At a lecture cosponsored by the Burkle Center and student groups, U.S. Assistant Secretary of State Goli Ameri introduces ExchangesConnect, a social networking website intended to bring a "new generation of digital natives" into conversation around the globe. Her bureau will also fund Indonesian dance performances on campus in spring.
How might we get some of the young people who spend 20-plus hours a week playing video games or polishing up their Facebook pages to turn their attention to global warming or to regional conflicts?
On the first day of the 2009 winter quarter, about 180 students, members of consular corps, and others packed the Kerckhoff Hall Grand Salon to hear Goli Ameri, the outgoing U.S. assistant secretary of state for educational and cultural affairs, deliver a speech about U.S. public diplomacy in the 21st century.
Ameri touted a U.S.-sponsored social networking website launched late last year to engage more young people in virtual, cross-cultural "hanging out." She described ExchangesConnect, the U.S. government's first official social networking site, as a soft-power front in a global "war of ideas."
"We must exploit new technologies to become the master networker, building global communities and connecting like-minded people throughout the world," Ameri said.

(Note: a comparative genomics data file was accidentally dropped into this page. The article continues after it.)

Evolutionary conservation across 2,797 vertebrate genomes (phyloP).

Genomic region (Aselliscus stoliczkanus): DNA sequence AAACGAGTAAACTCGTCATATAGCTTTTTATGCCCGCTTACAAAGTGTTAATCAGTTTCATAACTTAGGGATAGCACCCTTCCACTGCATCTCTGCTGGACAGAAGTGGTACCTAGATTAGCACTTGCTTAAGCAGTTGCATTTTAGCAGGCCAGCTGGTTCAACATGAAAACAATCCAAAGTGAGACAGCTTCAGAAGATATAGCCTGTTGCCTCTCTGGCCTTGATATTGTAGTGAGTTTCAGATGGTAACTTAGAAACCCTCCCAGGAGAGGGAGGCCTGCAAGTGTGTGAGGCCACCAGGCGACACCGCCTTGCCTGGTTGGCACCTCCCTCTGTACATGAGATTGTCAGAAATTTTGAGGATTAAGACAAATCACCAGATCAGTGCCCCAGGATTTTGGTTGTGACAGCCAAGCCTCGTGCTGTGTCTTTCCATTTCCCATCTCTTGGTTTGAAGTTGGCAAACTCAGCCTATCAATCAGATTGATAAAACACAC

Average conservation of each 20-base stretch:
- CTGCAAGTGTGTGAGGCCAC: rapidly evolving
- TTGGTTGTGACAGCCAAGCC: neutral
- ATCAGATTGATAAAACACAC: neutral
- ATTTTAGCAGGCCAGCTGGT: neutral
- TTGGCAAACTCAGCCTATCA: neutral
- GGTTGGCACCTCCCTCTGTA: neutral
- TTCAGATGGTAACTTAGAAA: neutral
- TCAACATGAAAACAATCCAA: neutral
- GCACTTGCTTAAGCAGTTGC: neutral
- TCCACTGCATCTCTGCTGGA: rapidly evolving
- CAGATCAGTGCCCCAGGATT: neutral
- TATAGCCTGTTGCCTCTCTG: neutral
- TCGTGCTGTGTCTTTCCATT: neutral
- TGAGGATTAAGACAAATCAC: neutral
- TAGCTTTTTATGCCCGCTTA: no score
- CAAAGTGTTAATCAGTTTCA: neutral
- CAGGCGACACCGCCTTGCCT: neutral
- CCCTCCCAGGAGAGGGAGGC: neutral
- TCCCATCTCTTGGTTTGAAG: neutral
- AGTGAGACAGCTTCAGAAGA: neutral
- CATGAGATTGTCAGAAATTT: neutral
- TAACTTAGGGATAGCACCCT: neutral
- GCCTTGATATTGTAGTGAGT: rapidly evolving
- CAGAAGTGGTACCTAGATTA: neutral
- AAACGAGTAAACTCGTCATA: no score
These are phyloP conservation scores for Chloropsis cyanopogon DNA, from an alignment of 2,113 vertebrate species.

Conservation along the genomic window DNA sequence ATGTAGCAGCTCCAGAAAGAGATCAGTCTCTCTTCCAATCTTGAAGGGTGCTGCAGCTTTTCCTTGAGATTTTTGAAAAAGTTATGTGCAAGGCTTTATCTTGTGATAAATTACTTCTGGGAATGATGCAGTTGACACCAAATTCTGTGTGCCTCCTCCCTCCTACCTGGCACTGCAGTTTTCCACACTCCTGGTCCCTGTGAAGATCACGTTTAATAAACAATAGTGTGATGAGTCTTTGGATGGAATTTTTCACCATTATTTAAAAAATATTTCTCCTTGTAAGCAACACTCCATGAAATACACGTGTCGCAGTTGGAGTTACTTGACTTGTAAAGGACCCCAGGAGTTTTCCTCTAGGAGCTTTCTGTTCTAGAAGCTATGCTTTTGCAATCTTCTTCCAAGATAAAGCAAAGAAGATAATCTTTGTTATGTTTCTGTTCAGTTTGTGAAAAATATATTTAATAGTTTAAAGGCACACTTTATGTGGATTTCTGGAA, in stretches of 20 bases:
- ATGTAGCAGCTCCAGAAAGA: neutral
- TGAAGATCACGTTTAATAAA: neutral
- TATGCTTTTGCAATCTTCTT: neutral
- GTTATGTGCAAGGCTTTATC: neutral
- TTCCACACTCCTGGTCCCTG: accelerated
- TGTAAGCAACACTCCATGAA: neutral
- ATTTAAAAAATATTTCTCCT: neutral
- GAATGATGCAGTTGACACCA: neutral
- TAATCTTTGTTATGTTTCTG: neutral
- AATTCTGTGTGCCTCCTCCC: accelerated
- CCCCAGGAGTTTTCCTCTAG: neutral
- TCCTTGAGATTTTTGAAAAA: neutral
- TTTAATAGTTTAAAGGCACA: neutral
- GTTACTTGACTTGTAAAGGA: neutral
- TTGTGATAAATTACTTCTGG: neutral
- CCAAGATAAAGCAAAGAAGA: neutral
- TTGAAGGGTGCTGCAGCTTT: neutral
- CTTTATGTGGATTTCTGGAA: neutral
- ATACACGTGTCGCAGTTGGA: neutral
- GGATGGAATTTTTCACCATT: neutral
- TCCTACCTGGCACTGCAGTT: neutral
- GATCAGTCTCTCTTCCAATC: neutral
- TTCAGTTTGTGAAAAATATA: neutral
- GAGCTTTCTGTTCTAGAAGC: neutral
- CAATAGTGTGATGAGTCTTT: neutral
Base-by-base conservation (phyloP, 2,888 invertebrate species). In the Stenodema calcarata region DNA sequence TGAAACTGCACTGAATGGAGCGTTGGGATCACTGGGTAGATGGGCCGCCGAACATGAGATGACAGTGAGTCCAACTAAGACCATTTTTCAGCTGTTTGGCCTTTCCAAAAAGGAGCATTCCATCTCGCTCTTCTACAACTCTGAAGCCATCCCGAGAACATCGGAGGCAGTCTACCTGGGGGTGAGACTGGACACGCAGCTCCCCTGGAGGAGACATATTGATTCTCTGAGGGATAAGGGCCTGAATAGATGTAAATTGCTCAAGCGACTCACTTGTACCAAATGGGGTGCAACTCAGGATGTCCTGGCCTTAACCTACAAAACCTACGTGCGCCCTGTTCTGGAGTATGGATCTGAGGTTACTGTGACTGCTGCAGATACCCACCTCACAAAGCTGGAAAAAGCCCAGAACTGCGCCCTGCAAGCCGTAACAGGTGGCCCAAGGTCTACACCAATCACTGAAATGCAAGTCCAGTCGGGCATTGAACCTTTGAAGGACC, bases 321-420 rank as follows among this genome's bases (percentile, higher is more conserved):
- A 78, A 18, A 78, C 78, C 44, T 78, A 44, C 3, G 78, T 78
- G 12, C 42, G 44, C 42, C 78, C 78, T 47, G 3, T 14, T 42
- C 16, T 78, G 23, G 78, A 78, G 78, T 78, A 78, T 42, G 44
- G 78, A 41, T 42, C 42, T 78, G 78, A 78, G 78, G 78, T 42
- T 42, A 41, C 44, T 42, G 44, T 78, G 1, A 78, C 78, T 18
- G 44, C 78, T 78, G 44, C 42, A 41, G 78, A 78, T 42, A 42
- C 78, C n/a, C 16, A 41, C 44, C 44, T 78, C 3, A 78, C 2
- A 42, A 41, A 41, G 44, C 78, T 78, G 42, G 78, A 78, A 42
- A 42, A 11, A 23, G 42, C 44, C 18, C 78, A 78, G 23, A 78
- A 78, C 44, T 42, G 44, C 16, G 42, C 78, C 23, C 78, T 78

As a Facebook or MySpace explicitly oriented towards cultural exchange, the website is also a place for global activism, according to Ameri.
"In other words," she said of her bureau's approach, "how might we get some of the young people who spend 20-plus hours a week playing video games or polishing up their Facebook pages to turn their attention, even for a few hours, to global warming or to regional conflicts?"
She encouraged students to enter the website's global video contest, which offers two-week U.S. or overseas vacations as prizes, respectively, for foreign and U.S. winners ages 14 and up.
Among the other projects that the Bureau of Educational and Cultural Affairs funds in over 100 countries is a collaboration with the UCLA Center for Intercultural Performance directed by Judy Mitoma. Under the project, four American performers are completing residencies in Indonesia this month, and seven Indonesian arts educators and dance teachers will participate in workshops on the UCLA campus this spring and put on two performances April 18 and 19.
The Jan. 5 event was sponsored by the Burkle Center, the office of the USAC president, the Iranian Student Group, and Ameri's own Bureau of Educational and Cultural Affairs at the State Department. Ameri is currently the highest-ranking Iranian American in the federal bureaucracy.
For more information on ExchangesConnect, visit connect.state.gov.